Cardinals closer Ryan Franklin told the St. Louis Post-Dispatch’s Joe Strauss on Saturday that he’s likely to hang up his cleats after the 2011 season.
It makes sense, really. Franklin signed a two-year, $6.5 million extension this offseason, so he won’t be skipping out on a contract. He will also be 38 at that point and has obviously been paying attention to Trevor Hoffman’s struggles with old age.
“I’ve talked to guys who have retired. And they say to play as long as
they let you,” Franklin told the Post-Dispatch. “But right now I just don’t see that for
me. If I have a good year next year, somebody is going to have to throw
some serious money at me to make me stick around for a one-year deal.”
Franklin is married with three kids and owns a large plot of hunting
land outside of Oklahoma City, where he makes his offseason home. He
hopes to further develop the nearly 700 acres once he retires.
For now, he’s getting the job done in St. Louis with the same impressive consistency that he showed over the first five months of the 2009 season. As of Sunday morning, he boasts a 2.40 ERA, a 0.93 WHIP and 13 saves in 14 chances. The Cardinals sit atop the National League Central standings with a 38-30 record.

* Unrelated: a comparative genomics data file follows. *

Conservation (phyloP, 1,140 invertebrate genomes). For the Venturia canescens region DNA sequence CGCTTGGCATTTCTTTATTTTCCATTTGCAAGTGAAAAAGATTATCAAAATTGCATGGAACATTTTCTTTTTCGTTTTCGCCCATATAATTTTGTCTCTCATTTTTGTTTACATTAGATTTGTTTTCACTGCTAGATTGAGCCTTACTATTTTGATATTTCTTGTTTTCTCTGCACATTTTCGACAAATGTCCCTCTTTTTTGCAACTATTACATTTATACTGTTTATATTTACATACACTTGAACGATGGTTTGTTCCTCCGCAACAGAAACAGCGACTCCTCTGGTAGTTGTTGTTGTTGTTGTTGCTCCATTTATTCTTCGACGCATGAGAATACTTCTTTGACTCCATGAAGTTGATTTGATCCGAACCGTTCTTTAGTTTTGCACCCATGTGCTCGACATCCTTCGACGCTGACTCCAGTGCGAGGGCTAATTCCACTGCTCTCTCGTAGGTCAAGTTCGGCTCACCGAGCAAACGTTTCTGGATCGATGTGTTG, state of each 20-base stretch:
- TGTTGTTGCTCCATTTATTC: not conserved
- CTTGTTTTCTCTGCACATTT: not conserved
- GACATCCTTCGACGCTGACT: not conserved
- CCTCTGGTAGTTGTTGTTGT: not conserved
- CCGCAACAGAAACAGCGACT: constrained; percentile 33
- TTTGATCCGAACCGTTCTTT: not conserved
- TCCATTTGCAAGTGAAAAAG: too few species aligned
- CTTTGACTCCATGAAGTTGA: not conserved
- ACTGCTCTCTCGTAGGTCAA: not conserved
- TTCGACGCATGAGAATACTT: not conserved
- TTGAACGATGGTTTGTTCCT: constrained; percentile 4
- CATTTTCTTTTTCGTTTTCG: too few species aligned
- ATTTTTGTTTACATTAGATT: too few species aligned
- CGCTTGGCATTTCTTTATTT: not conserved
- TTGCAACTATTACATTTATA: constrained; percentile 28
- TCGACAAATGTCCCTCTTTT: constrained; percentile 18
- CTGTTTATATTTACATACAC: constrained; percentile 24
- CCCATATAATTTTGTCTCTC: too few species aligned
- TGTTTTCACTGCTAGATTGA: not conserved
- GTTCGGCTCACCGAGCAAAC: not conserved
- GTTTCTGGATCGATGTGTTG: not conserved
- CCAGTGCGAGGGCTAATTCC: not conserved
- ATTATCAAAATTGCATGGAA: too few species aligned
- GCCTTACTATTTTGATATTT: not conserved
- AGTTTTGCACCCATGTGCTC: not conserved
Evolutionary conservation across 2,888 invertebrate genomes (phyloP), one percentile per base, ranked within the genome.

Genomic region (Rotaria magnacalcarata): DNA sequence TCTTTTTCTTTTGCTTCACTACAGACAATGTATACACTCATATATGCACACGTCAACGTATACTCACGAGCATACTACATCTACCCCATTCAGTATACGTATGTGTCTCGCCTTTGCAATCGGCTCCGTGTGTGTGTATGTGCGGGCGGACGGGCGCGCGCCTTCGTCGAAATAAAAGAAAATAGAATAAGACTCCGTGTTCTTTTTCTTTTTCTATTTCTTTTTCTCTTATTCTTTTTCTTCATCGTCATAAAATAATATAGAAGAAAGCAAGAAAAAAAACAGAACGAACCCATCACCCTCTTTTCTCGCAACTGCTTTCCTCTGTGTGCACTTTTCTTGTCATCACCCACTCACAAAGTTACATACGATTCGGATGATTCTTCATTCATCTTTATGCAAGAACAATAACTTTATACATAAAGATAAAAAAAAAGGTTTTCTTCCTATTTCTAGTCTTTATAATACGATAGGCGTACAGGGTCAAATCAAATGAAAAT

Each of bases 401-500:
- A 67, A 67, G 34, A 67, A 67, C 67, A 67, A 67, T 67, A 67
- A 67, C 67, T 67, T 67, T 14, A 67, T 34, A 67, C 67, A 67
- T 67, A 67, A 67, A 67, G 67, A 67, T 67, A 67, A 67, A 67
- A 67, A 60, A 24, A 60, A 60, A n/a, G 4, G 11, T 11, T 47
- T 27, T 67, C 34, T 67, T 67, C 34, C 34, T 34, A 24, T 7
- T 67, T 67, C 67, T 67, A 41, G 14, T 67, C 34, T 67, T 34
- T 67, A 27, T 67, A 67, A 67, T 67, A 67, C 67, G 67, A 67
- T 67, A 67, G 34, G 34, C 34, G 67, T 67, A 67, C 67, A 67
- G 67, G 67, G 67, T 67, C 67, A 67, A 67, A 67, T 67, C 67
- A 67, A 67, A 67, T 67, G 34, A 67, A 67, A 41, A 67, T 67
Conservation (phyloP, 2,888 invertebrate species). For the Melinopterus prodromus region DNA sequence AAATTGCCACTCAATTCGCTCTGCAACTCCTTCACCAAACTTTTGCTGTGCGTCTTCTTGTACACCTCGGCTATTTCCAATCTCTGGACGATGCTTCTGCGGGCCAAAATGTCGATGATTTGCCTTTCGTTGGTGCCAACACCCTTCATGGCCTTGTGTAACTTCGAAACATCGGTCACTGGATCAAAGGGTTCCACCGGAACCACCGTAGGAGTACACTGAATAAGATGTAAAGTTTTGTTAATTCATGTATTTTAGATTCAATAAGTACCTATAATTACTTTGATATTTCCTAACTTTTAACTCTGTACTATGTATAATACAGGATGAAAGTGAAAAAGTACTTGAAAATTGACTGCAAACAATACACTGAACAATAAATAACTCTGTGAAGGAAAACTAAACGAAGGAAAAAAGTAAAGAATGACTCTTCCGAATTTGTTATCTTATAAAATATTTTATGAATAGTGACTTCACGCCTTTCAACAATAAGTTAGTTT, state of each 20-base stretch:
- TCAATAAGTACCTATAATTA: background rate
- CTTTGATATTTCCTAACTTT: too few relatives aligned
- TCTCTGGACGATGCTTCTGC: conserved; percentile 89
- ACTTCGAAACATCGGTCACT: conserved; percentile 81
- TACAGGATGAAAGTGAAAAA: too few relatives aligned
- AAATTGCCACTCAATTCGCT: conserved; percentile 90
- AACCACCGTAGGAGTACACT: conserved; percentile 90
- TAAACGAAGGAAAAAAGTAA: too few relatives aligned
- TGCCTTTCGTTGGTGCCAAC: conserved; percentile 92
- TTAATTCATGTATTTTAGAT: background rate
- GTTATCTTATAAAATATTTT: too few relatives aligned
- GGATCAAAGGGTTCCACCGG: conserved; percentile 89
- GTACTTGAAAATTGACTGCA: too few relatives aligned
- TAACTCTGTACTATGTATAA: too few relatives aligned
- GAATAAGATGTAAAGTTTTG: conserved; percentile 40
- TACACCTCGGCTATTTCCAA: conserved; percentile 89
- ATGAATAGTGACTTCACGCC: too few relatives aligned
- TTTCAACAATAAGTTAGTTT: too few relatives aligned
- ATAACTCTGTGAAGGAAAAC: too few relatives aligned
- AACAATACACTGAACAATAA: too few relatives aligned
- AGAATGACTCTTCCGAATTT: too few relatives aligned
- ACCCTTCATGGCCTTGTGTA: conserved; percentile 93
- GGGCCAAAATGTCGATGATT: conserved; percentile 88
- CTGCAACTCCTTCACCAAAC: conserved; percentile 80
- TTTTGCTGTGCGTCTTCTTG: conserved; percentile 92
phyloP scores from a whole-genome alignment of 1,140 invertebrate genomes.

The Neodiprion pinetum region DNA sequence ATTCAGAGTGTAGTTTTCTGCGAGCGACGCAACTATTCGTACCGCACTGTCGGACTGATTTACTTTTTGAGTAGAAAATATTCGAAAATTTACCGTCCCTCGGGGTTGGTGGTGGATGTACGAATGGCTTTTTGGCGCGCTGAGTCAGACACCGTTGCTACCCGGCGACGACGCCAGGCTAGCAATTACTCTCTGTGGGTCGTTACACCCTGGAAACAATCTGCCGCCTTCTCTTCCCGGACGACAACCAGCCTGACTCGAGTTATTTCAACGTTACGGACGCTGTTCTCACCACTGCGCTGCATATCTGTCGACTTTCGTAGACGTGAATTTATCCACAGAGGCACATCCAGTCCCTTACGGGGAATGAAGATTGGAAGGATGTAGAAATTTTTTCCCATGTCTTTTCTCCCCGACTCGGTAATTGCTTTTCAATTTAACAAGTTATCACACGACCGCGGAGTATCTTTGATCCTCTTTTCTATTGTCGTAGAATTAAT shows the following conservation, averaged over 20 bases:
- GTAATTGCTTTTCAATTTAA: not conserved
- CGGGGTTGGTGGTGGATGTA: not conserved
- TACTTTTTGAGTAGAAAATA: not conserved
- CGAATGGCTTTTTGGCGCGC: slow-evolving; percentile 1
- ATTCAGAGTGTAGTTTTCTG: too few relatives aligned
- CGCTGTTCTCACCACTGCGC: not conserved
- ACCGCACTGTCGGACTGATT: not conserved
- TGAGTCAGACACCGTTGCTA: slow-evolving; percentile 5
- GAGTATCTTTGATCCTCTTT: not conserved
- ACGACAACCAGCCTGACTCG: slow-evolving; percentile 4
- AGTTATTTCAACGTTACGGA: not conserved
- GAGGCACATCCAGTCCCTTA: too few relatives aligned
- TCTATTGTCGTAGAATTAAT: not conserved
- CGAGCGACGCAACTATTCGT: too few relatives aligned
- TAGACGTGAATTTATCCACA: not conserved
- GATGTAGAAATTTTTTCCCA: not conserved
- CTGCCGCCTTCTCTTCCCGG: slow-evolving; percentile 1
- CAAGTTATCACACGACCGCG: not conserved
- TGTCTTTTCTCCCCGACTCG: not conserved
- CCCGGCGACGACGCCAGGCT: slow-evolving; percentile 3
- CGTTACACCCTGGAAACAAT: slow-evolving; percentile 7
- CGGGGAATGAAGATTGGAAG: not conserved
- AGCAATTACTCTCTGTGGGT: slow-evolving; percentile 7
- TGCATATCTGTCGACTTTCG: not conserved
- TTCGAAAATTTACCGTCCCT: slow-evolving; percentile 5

For a few days, it looked like Aaron Judge was finally hitting his stride in the postseason. He was still striking out at a regular clip, piling more and more strikeouts atop the 16 he racked up in the Division Series, but he was mashing, too. He engineered a three-run homer during Game 3 of the Championship Series, followed by another blast and game-tying double in Game 4. His one-out double helped pad a five-run lead in Game 5, while his 425-footer off of Brad Peacock barely made a dent during a 7-1 loss in Game 6. And then Lance McCullers‘ curveball found and fooled him, as it did five of the 14 batters it met in Game 7:
The strikeout was Judge’s first of the evening and 27th since the start of the playoffs. No other major league batter has racked up that many strikeouts in a single postseason, though Alfonso Soriano’s 26-strikeout record in 2003 comes the closest. Within that record, Judge also collected three golden sombreros (four strikeouts in a single game), narrowly avoiding the dreaded platinum sombrero (five strikeouts in a single game).
It’s an unfortunate footnote to a spectacular year for the rookie outfielder, who decimated the competition with 52 home runs and 8.2 fWAR during the regular season and was a pivotal part of the Yankees’ playoff run. Thankfully, the image of McCullers’ curveball darting just under Judge’s bat won’t be the image that sticks with us for years to come. Instead, it’ll look something like this: